Hostilities erupted in the Compton City Council meeting for the second week in a row Tuesday as three council members pushed through resolutions designed to rein in the mayor.
This week, the majority took a city-leased car away from Mayor Walter R. Tucker III. Last week, they demanded a new policy prohibiting a council member from holding a press conference on city matters without inviting the others.
The mayor, who has made regular appearances on news broadcasts and talk shows about the riots, is one of the five council members.
In recent weeks, the council meetings have often become shouting matches, bringing residents to the podium to scold their leaders.
"We thought you all could work together as a team--that's why you were elected," Kevin Brown, a former gang member, admonished them Tuesday.
Tucker, the son of a former Compton mayor, is running for Congress in the 37th District. His one ally on the council, Patricia A. Moore, is running for the 52nd District Assembly seat.
And there lies the source of tension, council members say.
"It's just politics--it's the season," Tucker said.
Councilman Omar Bradley, once a Tucker ally, has accused the mayor of betraying his constituents by seeking higher office just nine months after being elected mayor.
Moore and Tucker were both accused of using the rioting--or revolution, as they refer to the recent violence--to further their campaigns.
Tensions began shortly after the end of the worst looting and fires, which caused $100 million in damage and destroyed 84 buildings in Compton. When Gov. Pete Wilson and the Rev. Jesse Jackson arrived to tour the riot-torn city, they asked Tucker to join them.
Although state officials said they wanted to keep the party small for security, other council members were publicly miffed at being excluded. Then came a hasty press conference, called by Tucker, regarding a truce between members of the Crips and Bloods gangs.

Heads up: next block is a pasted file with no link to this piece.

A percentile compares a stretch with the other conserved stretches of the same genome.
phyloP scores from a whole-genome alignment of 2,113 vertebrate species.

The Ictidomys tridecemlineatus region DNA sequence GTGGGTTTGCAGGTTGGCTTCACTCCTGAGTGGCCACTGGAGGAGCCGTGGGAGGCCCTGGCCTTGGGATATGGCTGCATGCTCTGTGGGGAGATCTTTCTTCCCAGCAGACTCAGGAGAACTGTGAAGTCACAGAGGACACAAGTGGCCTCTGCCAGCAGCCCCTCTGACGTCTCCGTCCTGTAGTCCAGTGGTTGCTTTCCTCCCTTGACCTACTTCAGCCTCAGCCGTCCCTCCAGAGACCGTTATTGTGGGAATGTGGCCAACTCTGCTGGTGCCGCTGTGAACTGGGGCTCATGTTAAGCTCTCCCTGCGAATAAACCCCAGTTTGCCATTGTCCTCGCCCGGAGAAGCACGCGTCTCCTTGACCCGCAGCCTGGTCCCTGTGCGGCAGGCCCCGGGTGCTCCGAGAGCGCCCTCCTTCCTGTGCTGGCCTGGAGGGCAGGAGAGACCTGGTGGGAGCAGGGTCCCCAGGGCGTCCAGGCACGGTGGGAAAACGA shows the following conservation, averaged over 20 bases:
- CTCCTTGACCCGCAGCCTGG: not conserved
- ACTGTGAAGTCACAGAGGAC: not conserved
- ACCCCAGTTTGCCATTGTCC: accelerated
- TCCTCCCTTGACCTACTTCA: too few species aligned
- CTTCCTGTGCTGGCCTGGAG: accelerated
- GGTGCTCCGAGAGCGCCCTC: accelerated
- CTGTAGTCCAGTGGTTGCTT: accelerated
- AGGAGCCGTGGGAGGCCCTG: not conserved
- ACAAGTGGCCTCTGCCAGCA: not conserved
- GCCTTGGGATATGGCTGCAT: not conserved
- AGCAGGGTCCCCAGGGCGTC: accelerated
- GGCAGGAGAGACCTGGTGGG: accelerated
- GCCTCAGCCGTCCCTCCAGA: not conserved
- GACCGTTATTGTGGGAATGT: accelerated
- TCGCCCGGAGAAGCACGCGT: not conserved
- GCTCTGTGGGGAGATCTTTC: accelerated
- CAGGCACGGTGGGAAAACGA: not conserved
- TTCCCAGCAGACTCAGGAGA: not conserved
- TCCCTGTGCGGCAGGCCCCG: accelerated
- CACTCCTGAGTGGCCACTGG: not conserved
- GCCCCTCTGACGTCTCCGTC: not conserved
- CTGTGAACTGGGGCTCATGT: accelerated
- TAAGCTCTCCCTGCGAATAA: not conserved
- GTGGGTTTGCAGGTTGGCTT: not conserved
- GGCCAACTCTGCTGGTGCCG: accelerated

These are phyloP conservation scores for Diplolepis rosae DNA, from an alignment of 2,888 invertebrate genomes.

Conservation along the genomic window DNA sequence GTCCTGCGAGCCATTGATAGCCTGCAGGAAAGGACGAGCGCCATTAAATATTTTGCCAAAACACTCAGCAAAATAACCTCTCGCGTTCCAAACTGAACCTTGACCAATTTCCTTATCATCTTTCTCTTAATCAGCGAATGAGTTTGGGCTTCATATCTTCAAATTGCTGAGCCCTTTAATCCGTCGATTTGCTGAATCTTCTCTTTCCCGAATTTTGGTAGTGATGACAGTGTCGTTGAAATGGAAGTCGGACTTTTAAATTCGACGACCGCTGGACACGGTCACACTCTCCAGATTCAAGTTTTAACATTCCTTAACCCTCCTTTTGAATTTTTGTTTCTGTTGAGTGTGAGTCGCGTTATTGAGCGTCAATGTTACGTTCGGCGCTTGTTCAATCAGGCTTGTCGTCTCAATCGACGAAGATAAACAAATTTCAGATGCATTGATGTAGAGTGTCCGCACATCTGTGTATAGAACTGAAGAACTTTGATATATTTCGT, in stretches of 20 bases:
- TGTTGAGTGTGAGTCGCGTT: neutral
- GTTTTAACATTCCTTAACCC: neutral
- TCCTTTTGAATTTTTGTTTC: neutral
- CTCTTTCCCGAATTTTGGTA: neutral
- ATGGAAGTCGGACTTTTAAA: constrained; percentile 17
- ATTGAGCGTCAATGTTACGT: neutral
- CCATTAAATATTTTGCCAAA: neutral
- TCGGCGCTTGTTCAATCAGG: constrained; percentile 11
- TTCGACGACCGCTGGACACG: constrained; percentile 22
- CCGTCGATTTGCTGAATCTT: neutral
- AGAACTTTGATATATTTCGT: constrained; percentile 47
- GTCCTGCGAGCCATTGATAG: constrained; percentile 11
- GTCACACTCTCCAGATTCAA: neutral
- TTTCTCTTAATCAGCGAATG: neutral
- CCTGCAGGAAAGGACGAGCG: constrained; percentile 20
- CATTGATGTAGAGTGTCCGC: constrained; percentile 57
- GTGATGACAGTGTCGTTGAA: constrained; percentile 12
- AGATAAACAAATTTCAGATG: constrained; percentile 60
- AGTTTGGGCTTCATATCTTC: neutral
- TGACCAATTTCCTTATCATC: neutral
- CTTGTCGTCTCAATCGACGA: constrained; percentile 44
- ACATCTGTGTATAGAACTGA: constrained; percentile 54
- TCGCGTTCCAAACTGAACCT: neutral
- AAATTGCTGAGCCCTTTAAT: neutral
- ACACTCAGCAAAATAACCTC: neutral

Councilwoman Bernice Woods, backed by Bradley and Jane D. Robbins, called for a policy demanding that all council members be present at press conferences.
Moore called the proposed policy a violation of her First Amendment rights and threatened to sue the city and the council majority if it passed--an announcement greeted by loud applause.
"I may not get applause, but I didn't come here for self-aggrandizement," retorted Bradley. "I came here to make policy."
Tucker then attacked Bradley for signing a letter mailed to Compton residents on the campaign stationery of Lynn Dymally, Tucker's main rival in the congressional race. The letter alleges that Tucker leaked city secrets to the press during the riot.
"That was a boldfaced lie," yelled Tucker, an associate minister of the Bread of Life Christian Center in Carson.
"A lie?" Bradley began. "Walter, you as a Christian minister . . ."
"You wouldn't know a thing about that, brother," Tucker retorted.
The barbs continued this week as Bradley, Woods and Robbins voted to take away Tucker's city car after the Dymally campaign printed a picture of Tucker standing by the vehicle with campaign signs. It's unlawful for an elected official to use city property for campaign purposes.
A resolution passed last year allowed Compton elected officials to choose between a $450-per-month transportation allowance or a city car. Tuesday, the council rescinded that resolution and passed one giving all council members the monthly allowance.
Like the call for a policy on press conferences, it passed on a 3-2 vote, with Moore and Tucker opposed.
Late in the evening, as they took up other city business, it appeared that a truce might be declared on the fractured council. But then Bradley, Woods and Robbins abruptly walked out during public comments--just after the cable television cameras had been turned off.
The action left Tucker with no choice but to adjourn the meeting.